The Unnamed by Joshua Ferris

May 24th, 2010 at 3:56 pm

Sophomore efforts are always interesting to read. The consumption of such is inevitably unfair as consumers compare it to the Freshman offering. It is an unavoidable and completely understandable circumstance. And so it was with my reading of Joshua Ferris’s second novel. If you have not read the first, Then We Came to the End, you should. It’s good. So good that its excellence and enjoyment was the only reason I read The Unnamed.

The inside flap of the hardcover of The Unnamed tells us all we need to know about the protagonist and plot of The Unnamed:

“He loves his wife, his family, his work, his home.

“And then one day he stands up and walks out. And keeps walking.”

‘Oh, one of those books’…my wife said to me when I read the synopsis to her. I agreed. One of those books indeed. I am a newlywed whose last novels read have been Madame Bovary and Lady Chatterly’s Lover. I expected the coincidental and not entirely welcome themes of marital crisis and infidelity to continue.

The Unnamed is not one of those books however.

It is reminiscent of Then We Came to the End with its elements of workplace and departs into the realm of domesticity and marriage as well. But it is the thirdly prevalent elements of science fiction and mystery that lend it its true character. Because The Unnamed is not ‘one of those books.’ You should read it yourself to determine exactly what kind of book it is, but I will tell you that it is well written in a plain, straightforward style that reminded me of Joseph O’Neill’s Netherland. It is moody and brooding and fractured and intriguing.

So Joshua Ferris is a fine writer and I eagerly await the Junior and Senior and post-Graduate publications.

But what bothers me about this book, and most books, and the publishing industry in general is the mediocre and thoughtless writing slapped on such finely crafted works by the publishers.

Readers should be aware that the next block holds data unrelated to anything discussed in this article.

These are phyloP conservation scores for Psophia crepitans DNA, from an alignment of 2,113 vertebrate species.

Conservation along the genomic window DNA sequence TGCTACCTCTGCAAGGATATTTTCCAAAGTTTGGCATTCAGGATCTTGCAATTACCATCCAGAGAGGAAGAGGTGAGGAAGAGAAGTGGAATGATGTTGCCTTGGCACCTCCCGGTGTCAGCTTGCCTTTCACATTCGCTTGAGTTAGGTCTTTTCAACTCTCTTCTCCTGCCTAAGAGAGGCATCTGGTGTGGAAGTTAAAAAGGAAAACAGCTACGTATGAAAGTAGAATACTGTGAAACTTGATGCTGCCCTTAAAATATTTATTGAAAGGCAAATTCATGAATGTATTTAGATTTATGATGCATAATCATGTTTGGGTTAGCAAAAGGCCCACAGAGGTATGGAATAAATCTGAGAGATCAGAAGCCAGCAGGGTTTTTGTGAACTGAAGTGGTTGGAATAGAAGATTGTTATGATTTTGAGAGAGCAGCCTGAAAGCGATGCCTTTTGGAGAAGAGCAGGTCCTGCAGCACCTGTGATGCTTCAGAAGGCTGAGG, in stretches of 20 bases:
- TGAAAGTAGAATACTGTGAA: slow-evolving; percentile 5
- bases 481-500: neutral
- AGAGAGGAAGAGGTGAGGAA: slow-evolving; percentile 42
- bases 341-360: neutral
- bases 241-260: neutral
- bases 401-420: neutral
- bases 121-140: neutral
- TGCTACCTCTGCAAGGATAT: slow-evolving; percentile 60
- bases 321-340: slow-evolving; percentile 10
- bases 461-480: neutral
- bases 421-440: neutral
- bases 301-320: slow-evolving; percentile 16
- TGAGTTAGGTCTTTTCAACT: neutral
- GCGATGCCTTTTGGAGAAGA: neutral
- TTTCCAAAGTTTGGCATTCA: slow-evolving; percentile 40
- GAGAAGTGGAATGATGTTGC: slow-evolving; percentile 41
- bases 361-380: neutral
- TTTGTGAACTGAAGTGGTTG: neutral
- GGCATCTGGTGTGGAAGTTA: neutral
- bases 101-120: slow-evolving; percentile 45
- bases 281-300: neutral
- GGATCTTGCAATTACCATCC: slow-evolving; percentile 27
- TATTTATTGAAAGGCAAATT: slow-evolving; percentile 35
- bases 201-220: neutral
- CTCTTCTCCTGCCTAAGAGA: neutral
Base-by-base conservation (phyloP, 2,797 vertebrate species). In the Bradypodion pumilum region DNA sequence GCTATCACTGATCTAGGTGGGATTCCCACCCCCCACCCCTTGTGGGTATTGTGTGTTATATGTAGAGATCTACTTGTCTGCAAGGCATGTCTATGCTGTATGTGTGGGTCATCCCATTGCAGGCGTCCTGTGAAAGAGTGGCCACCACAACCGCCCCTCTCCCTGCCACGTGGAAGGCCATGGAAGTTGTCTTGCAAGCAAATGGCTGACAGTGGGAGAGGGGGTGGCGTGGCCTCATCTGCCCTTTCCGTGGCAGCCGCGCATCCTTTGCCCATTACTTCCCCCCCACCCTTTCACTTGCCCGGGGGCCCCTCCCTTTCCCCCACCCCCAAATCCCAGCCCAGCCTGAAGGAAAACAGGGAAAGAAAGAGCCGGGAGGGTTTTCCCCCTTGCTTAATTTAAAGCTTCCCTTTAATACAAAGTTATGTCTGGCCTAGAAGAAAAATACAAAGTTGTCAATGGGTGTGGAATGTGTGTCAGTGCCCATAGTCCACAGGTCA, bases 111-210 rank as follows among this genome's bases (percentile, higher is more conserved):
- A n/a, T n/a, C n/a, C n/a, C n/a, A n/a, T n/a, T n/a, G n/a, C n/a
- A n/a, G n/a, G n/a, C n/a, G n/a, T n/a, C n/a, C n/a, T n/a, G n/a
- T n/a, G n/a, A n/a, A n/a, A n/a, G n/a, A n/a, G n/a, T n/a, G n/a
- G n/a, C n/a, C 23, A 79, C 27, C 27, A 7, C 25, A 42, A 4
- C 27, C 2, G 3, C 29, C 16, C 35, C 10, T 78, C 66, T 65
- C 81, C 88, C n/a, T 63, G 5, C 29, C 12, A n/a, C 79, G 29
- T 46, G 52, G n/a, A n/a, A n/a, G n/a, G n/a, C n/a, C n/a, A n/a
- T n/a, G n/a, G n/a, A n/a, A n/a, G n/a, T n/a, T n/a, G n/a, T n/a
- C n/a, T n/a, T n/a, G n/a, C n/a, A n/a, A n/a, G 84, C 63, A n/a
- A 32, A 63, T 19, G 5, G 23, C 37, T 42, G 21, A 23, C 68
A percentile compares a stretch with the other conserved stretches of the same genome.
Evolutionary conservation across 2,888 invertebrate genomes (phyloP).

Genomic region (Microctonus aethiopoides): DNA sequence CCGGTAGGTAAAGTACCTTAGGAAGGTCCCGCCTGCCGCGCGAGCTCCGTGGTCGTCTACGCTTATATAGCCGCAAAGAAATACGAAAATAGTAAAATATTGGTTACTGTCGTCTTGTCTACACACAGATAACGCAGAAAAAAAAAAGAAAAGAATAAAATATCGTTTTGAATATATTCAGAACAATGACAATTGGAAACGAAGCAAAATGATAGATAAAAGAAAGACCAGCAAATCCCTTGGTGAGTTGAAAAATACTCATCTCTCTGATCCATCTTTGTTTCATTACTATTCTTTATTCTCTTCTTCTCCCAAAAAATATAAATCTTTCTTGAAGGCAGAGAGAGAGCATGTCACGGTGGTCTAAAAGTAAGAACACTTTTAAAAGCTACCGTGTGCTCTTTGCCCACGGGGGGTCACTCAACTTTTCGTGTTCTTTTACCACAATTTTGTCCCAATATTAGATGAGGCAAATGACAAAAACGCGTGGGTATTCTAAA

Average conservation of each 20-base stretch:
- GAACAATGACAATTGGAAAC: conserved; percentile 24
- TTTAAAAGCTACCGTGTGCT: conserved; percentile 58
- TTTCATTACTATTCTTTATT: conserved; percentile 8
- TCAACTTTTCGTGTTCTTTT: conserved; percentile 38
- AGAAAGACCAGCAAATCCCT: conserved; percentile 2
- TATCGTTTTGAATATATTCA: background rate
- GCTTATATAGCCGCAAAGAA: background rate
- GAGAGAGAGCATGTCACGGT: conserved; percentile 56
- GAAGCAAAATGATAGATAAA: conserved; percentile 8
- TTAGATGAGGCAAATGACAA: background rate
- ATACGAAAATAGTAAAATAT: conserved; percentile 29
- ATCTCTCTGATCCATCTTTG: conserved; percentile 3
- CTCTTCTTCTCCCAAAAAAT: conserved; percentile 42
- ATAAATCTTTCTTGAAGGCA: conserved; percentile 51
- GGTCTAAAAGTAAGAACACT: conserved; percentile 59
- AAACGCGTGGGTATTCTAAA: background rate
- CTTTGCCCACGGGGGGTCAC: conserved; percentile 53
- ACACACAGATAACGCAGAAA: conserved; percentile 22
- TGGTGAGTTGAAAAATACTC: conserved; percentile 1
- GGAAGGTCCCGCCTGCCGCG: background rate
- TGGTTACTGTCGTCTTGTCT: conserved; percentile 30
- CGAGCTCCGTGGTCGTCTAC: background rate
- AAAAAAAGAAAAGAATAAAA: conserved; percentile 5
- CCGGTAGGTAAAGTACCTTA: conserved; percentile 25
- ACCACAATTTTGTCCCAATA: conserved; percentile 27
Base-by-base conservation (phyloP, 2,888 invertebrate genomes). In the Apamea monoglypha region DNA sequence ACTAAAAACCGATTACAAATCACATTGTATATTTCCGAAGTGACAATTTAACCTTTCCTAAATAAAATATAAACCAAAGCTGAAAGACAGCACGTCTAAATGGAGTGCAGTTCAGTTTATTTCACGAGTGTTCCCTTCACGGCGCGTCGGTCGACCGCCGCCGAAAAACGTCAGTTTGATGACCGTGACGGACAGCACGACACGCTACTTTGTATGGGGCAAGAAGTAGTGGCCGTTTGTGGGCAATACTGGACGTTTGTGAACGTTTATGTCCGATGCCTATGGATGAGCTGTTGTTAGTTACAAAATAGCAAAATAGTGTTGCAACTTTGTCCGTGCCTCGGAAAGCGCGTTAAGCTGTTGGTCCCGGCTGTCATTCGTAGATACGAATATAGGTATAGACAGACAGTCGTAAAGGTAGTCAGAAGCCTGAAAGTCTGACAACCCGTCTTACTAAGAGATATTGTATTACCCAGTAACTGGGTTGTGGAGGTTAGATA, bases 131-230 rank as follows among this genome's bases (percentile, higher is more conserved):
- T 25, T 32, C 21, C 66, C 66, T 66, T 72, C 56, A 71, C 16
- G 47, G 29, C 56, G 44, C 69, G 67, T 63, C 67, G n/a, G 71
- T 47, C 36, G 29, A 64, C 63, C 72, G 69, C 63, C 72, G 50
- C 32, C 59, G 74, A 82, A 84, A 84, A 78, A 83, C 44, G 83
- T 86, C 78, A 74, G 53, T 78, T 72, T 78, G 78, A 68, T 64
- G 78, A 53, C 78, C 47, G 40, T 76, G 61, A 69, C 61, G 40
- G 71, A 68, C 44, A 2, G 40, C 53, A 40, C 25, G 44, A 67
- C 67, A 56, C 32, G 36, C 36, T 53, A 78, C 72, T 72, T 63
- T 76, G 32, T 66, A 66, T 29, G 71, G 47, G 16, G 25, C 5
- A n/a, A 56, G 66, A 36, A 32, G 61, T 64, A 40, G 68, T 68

If you recall, “And then one day he stands up and walks out. And keeps walking.”

And as I recall, having actually read this book, such action does not take place until 2/3, 3/4s into the story. Such copy is greatly disappointing, reckless, ill-advised, and inappropriate.

Ferris is lucky enough to be such an accomplished writer that the revelation of plot points does not hinder the enjoyment of his work.

But seriously…

Lady Chatterley’s Lover by D.H. Lawrence

May 9th, 2010 at 8:38 am

If you share the affinities of Yours Truly, you know that Lady Chatterley’s Lover is David Herbert Lawrence’s “most notorious novel” and that it “vividly depicts an intense affair.”

You probably also know that Lawrence finished the novel in 1928 but due to its detailed descriptions of lovemaking and frequent use of frank language, it was not published until 1959. And even then, the publisher was arrested and only cleared after a lengthy court battle.

But you may unfortunately also share my limited grasp of such things being that you too never actually read the damn book.

Now that I have, perhaps you’re keen to know what all the fuss was about.

Here are a few of my favorite passages that are indicative of the great fun and great writing that await you inside the pages of this “notorious novel:”

“All the lot. Their spunk is gone dead. Motor cars and cinemas and aeroplanes suck that last bit out of them. I tell you, every generation breeds a more rabbity generation, with india rubber tubing for guts and tin legs and tin faces. Tin people! It’s all a steady sort of bolshevism just killing off the human thing, and worshiping the mechanical thing. Money, money, money! All the modern lot get their real kick out of killing the old human feeling out of man, making mincemeat of the old Adam and the old Eve. They’re all alike. The world is all alike: kill off the human reality, a quid for every foreskin, two quid for each pair of balls. What is cunt but machine-fucking! – It’s all alike. Pay ‘em money to cut off the world’s cock. Pay money, money, money to them that will take spunk out of mankind, and leave ‘em all little twiddling machines.”

“Yes, I do believe in something. I believe in being warm-hearted. I believe especially in being warm-hearted in love, in fucking with a warm heart. I believe if men could fuck with warm hearts, and the women take it warm-heartedly, everything would come all right. It’s all this cold-hearted fucking that is death and idiocy.”

“She quivered again at the potent inexorable entry inside her, so strange and terrible. It might come with the thrust of a sword in her softly-opened body, and that would be death. She clung in a sudden anguish of terror. But it came with a strange slow thrust of peace, the dark thrust of peace and a ponderous, primordial tenderness, such as made the world in the beginning. And her terror subsided in her breast, her breast dared to be gone in peace, she held nothing. She dared to let go everything, all herself, and be gone in the flood.”

And finally, a bit of advice for the Tiger Woods era:

“Folks should do their own fuckin’, then they wouldn’t want to listen to a lot of clatfart about another man’s.”